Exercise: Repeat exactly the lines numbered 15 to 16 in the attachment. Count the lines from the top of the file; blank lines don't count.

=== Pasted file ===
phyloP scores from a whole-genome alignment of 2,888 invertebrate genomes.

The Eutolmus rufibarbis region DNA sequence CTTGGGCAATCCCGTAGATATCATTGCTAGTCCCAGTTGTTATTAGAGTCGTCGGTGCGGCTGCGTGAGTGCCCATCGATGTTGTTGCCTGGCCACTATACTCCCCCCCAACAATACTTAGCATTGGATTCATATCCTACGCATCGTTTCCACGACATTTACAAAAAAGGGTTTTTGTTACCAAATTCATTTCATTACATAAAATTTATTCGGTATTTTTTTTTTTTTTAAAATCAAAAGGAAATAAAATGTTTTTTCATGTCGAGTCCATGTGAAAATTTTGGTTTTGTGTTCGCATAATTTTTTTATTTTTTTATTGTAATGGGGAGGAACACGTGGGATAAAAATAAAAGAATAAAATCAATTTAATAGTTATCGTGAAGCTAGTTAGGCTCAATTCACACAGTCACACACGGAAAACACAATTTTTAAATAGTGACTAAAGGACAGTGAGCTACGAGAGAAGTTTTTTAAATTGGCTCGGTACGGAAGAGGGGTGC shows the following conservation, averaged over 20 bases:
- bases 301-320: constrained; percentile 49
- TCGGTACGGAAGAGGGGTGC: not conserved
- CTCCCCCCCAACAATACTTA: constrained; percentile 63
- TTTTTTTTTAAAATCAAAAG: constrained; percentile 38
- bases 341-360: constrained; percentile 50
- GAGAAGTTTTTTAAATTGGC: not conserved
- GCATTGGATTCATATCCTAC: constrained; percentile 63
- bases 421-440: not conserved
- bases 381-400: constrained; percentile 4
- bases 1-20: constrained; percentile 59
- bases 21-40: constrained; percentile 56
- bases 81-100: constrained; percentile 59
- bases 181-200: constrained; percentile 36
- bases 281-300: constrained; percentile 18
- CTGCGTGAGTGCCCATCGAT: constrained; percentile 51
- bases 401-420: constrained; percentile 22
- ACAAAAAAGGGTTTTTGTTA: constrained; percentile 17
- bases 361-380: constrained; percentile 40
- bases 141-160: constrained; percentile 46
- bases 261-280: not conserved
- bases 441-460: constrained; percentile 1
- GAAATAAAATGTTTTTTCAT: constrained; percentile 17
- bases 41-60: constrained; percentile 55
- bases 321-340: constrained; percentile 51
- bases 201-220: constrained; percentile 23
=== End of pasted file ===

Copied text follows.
- bases 181-200: constrained; percentile 36
- bases 281-300: constrained; percentile 18